Capital Consultants, a Tacoma man and Sterling Capital of New Jersey are drawn into the company's financial woes
By Jeff Manning and James Long of The Oregonian staff
May 1, 2000
As Wilshire Financial Services Group careened toward bankruptcy early in 1999, Jeff Grayson appeared to pull a financial rabbit out of a hat.
His investment advisory firm, Capital Consultants, had lent $160 million of clients' money to Wilshire Credit, a Wilshire affiliate. And the money, which belonged mostly to at least a dozen labor union pension trusts, was poised to go down the drain.
Then, in a Jan. 26, 1999, letter to his Capital Consultants clients, Grayson announced that a "third party" had agreed to take over the troubled Wilshire loans and repay the full $160 million, plus interest, that Wilshire Credit owed.
This seemed to be great news for at least 20,000 union members and their families who were counting on income from the loans to help finance their retirement. Grayson said he had called for bids and selected a company in New Jersey that offered to fully assume the loans.
Grayson identified the bidder as Sterling Capital, a Newark, N.J., investment company.
What Grayson didn't mention in the letter was that Sterling Capital had existed for just nine weeks and had no operating history. And an investigation by The Oregonian has found that part of Sterling's money came from a Grayson business associate, Daniel D. Dyer of Tacoma, who had borrowed millions from Grayson's Capital Consultants. Dyer and several associates put $4 million into Sterling, according to a November 1999 document filed with the U.S. Securities and Exchange Commission.
In addition, the attorney listed as Sterling's registered agent also handled paperwork for other Dyer companies.
Dyer turned down repeated requests for an interview, but Grayson recently told The Oregonian that Dyer wasn't an owner of Sterling but had a relationship with the company "which I'm not familiar what it was, nor did I really care."
"All I was concerned about, what we as a company were concerned about, is that payments came to our clients," Grayson said.
Grayson described Sterling as a "bankruptcy remote company" that was set up "just to make payments to our clients."
A bankruptcy remote company, explained University of Oregon law professor Steve Bender, is a fairly new kind of corporate legal structure created to favor creditors through bylaws or other provisions making it difficult for the company to declare bankruptcy. Usually, he said, the company holds a single asset.
"The most important thing," Grayson said, "was that the owners of Sterling were agreeable to purchasing the Wilshire notes. That's all (the union pension fund trustees) are concerned about. And if those payments came in every month, which they have, then in fact it made it a pretty good transaction."
A federal grand jury in Portland is looking into the activities of Wilshire Financial Services Group before Wilshire entered bankruptcy last year. Capital Consultants is among the areas of interest, sources say.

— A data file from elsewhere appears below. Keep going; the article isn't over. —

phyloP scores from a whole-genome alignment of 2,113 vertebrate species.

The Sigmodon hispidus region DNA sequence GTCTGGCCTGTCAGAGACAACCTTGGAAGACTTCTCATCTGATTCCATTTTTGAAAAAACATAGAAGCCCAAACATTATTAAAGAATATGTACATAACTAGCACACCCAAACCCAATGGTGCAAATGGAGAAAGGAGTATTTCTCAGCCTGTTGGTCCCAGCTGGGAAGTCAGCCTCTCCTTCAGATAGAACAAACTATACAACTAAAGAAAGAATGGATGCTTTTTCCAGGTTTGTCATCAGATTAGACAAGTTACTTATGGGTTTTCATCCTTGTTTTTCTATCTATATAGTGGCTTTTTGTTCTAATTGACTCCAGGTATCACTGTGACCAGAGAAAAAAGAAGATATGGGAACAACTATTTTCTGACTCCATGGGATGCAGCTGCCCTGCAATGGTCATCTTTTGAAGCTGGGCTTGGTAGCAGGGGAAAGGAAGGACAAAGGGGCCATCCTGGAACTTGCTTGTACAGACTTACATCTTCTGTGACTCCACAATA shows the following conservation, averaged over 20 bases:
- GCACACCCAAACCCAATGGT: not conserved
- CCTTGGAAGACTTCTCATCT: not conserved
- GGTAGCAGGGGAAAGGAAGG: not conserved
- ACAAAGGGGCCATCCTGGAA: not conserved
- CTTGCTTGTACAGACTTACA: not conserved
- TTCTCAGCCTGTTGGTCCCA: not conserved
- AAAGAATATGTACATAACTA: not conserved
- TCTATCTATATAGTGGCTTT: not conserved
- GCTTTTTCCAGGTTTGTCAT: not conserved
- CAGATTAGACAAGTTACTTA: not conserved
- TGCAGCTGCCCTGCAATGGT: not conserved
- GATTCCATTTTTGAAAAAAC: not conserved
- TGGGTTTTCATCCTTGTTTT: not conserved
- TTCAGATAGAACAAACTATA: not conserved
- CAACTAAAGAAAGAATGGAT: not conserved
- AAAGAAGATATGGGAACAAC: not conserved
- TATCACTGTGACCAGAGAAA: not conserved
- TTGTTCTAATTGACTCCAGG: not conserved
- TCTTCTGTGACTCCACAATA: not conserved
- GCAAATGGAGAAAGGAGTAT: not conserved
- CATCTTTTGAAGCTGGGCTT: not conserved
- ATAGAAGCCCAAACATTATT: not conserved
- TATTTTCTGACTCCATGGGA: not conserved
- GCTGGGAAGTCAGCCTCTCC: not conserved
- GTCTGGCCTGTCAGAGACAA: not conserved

U.S. Internal Revenue Service agents served subpoenas at Wilshire's Southwest Portland offices Wednesday. The agents spent hours sifting through Wilshire financial records Wednesday and Thursday. They subpoenaed company records as well as a Wilshire manager, a Wilshire representative confirmed.
The grand jury subpoenas came as a federal task force is studying, among other things, Wilshire's dealings with Capital Consultants. Since the bankruptcy, Wilshire Financial, the parent company of Wilshire Credit, has been operating with new management. The U.S. Labor Department recently opened a criminal investigation into the circumstances surrounding the Wilshire Credit loans. That investigation has been joined in the past few weeks by the FBI, the U.S. Internal Revenue Service and the Justice Department.
Separately, some union pension fund trustees, as well as rank-and-file union members, have become uneasy about Sterling and the fate of the loans they made to Wilshire. At least four union pension trusts have asked Capital Consultants to get them out of Sterling, and one of the four also asked to get out of all private placements by Capital.
And more than a half-dozen union officials or union pension trust consultants have told The Oregonian within the past month that they have been unable to get information they sought about Sterling.
A letter Nov. 3, 1999, from Dean E. Kirkland, a Capital Consultants senior vice president and chief salesman to the unions, turned aside a query from Oregon Laborers Union official L.R. Steward by explaining that Sterling was "a privately held third party" and did not disclose its financial statements.
Kirkland assured Steward, however, that Sterling was "in no way affiliated with Wilshire Credit Corp. or Capital Consultants.
"Although Sterling Capital's financial statements are not made available to the public by the borrower, our due diligence of the borrower indicates that the sale of our clients' notes was both prudent and appropriate," said Kirkland's letter, a copy of which The Oregonian obtained.
Kirkland wouldn't talk about the letter, citing client confidentiality. He did say that the Sterling deal protected the interests of Capital Consultants' clients. "It's a lot better than them getting nothing," he said.
One union attorney and a union pension trustee said Sterling has made no principal payments on the $160 million debt, despite Grayson's pledge that such payments would begin in April 1999.
Grayson referred questions about principal payments to Bob Maloney, his firm's Portland attorney. Maloney said "I couldn't tell you one way or another without having a look through the records of CCI (Capital Consultants) to determine that."